What a way to fall when you’re 86 years old! And yet, as most who had observed the run up to the fall knew, it was only imminent. What primarily led to LK Advani’s graceless exit was a combination of incurable self-delusion and an obstinate refusal to acknowledge his irrelevance especially after the washout in 2009. It appeared as if he had become akin to a compulsive gambler who HAS to win at any cost–no matter how many people he hurt in the quest. Except that in his case, the Prime Minister’s gaddi was the jackpot.
It’s not entirely inaccurate to say that the BJP went through its worst ever phase under the post-2009 LK Advani: private spats fought publicly, avoidable intraparty subterfuges, dumping regional leaders, creating unnecessary controversies to score a silly point. Of course this sort of thing happens in all parties. However, what was different in the BJP’s case was that such ugliness over time, came to define the party. There’s a reason the term Dilli-4 acquired such notoriety even within staunch BJP loyalists. Equally, a measure of how rudderless and weak it had become is available in the form of the nonchalant arrogance that the JD(U) treated it with in 2011 and 2012. And this is an ally with some 20 seats. If the Congress was viewed as the Satan of Corruption and malgovernance, the BJP was viewed as a National Joke.
And LK Advani cannot hope to evade his share of responsibility for reducing the party to this sordid mess. To repeat a common analysis, Advani should’ve shown grace befitting his once-lofty stature and ceded space to younger and more deserving leaders in the party. However, as we’ve seen, he chose instead to alienate almost everybody who held him in great esteem. The consequence was visible in the recent meet at Goa. However, that has seemed to only harden his irrational obstinacy. There’s perhaps no other explanation for his resignation from all party positions he occupied.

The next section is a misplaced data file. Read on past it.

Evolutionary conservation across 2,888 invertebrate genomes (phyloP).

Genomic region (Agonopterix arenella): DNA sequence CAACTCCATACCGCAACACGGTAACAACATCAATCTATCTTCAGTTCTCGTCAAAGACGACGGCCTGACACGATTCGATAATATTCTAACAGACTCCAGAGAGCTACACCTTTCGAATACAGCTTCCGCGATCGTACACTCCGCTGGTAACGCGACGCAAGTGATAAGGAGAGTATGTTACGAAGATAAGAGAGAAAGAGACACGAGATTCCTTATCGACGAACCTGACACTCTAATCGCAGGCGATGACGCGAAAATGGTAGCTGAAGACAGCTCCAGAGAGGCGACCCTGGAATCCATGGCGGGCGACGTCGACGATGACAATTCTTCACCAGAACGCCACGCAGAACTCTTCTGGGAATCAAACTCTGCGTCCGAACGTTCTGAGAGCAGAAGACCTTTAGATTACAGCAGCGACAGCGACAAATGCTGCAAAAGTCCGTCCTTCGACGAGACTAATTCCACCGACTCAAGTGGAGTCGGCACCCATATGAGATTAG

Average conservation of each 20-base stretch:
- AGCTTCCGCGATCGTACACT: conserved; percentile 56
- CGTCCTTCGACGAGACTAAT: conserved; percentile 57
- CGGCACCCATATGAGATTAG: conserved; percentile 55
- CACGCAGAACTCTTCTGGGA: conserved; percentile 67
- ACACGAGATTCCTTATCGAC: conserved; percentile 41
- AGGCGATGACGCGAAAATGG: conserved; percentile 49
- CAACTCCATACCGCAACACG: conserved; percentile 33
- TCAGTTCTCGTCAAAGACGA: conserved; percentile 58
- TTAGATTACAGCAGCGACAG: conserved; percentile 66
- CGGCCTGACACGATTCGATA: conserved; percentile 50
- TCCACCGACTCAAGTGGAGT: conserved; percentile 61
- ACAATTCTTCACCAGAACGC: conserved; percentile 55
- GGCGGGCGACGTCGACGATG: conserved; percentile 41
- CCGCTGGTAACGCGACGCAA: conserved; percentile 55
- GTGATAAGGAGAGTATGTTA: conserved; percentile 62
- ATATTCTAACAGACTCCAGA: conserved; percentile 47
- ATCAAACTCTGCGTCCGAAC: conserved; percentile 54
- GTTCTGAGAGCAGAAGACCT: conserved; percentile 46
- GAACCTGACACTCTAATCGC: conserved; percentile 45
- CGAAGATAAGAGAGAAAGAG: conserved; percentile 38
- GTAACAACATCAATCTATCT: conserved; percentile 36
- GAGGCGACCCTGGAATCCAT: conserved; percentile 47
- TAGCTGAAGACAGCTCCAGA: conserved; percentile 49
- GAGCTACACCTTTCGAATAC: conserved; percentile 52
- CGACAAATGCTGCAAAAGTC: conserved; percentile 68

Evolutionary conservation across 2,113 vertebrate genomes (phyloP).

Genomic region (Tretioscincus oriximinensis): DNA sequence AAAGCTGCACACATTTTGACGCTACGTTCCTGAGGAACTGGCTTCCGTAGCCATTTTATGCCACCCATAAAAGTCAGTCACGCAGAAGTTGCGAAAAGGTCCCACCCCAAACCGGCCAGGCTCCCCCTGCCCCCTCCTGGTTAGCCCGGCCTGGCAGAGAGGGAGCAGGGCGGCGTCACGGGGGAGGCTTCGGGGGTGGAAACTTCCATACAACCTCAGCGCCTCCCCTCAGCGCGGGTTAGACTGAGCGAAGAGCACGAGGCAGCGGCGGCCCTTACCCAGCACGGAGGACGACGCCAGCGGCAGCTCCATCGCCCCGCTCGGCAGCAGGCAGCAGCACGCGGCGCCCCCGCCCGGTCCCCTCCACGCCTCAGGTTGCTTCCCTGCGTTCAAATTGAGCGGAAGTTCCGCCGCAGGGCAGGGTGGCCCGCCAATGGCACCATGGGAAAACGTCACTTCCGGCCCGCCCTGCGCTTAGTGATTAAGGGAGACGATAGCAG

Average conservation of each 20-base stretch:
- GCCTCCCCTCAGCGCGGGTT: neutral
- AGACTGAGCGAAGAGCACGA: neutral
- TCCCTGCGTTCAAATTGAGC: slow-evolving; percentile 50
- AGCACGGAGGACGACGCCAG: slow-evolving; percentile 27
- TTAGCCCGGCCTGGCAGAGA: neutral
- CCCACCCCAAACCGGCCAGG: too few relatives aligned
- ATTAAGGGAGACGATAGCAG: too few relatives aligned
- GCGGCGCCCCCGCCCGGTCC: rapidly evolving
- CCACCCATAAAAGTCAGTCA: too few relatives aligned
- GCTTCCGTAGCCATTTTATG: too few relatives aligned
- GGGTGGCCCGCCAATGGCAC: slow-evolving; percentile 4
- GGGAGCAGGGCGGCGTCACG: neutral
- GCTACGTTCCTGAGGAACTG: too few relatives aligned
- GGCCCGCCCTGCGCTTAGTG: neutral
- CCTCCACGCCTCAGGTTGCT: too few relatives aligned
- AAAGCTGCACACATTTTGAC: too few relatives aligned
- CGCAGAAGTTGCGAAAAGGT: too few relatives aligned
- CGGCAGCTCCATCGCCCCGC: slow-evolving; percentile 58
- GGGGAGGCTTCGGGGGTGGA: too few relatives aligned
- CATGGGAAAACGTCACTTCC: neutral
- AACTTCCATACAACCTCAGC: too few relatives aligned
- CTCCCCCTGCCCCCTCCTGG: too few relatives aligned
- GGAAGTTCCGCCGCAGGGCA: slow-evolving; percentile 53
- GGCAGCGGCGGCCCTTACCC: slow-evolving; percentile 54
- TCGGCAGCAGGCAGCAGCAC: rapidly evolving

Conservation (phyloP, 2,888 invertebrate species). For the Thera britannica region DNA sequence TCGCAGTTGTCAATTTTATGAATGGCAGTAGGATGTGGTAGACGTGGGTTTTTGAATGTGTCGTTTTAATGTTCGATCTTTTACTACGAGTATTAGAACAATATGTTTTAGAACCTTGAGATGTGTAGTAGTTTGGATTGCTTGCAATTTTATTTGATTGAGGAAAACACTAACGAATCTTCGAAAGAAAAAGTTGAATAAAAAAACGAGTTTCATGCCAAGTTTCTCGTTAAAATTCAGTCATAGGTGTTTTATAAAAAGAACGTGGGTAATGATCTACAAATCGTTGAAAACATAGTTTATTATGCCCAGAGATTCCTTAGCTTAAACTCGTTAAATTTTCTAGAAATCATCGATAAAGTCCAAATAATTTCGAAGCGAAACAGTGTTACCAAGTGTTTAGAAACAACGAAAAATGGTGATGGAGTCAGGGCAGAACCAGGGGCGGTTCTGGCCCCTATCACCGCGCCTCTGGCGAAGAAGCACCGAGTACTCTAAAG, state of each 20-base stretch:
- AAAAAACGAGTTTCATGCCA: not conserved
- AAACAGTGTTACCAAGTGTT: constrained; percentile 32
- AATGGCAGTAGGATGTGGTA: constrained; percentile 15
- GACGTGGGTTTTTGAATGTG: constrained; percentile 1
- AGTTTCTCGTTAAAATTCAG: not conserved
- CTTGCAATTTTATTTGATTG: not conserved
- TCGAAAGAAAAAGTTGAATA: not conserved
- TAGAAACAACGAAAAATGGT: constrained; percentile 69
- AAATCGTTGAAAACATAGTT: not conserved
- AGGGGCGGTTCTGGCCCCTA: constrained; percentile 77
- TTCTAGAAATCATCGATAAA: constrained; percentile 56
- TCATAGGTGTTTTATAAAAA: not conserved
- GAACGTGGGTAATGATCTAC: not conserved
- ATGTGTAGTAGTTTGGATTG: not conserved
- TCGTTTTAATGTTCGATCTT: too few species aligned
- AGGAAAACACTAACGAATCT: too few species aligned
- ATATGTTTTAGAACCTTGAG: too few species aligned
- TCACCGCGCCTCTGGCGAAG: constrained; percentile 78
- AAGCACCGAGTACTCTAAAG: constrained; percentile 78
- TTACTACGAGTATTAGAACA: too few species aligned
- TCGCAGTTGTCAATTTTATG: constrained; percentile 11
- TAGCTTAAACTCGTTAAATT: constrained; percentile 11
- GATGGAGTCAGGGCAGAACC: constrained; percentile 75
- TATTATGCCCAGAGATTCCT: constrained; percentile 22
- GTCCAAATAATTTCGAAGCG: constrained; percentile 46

Or perhaps there is. A one word explanation: blackmail. No. Make that two words: Gandhian blackmail. The parallels are striking. Mohandas Gandhi retained his vise-like grip over the Congress leadership through blackmail: listen to me or I’ll fast until death! However, as history shows, Gandhi became irrelevant to the Congress party by 1944-45. But for Godse, Gandhi’s fate would’ve resembled that of Advani’s today: a career that attained soaring heights only to witness a pitiable twilight in his own lifetime, a fall that’s entirely self-scripted. Self-scripted because post 2009, he began to live in an illusory soap-bubble, which continually bloated up, fed by the air of what he thought was his indispensability to the BJP. Instead of introspecting on the real reasons for the party’s worst ever drubbing in 2009, Advani chose skulduggery–the example of Yeddyurappa, not to mention Narendra Modi, comes to mind instantly.
The bubble has finally burst. As Jaggi excellently sums it up, the BJP will move on within the blink of an eyelid. It baffles the mind that Advani hasn’t realised the simple fact that resting on past laurels has never paid. More so in politics where your sell-by-date, even before you realize it, can be today. Contemporaneity is what determines the relevance of any leader, and the bigger the leader you are, the swifter and harder your fall is. And it is undeniable that Narendra Modi has singlehandedly scripted a fresh narrative and has forced even the formidable Congress party to dance to his tunes, turning their own game against them. But in the 10 years that Modi took, working assiduously to shape this narrative, LK Advani was busy doing nothing useful to revive the BJP from the abyss it had fallen into. Indeed, he seemed to do the opposite: pushing it further down. Given all this, we wonder on what basis he still harbours the ambition of becoming the BJP’s PM candidate.
Whatever his failings, Atal Bihari Vajpayee had a talent for identifying and nurturing capable and promising people–Pramod Mahajan, Arun Shourie, Khanduri, et al would’ve languished unnoticed but for Vajpayee. And we’ve seen what LK Advani has done in these 9 years to such capable and promising leaders.
It baffles the mind, and it’s saddening that Advani doesn’t realise how vile the spectacle reflects on him and the BJP of how the Congress has immediately lapped up the chance to bake political beans in the wake of his resignation. Or the fact of how the media is firing from his shoulder at Narendra Modi, one of the BJP’s own, calling his resignation a “crisis in the BJP.”
Respected Advani ji, your resignation not a crisis for the BJP. It is the end of a crisis. The crisis of leadership.
Postscript: I’m sorry it had to come to this Advani ji.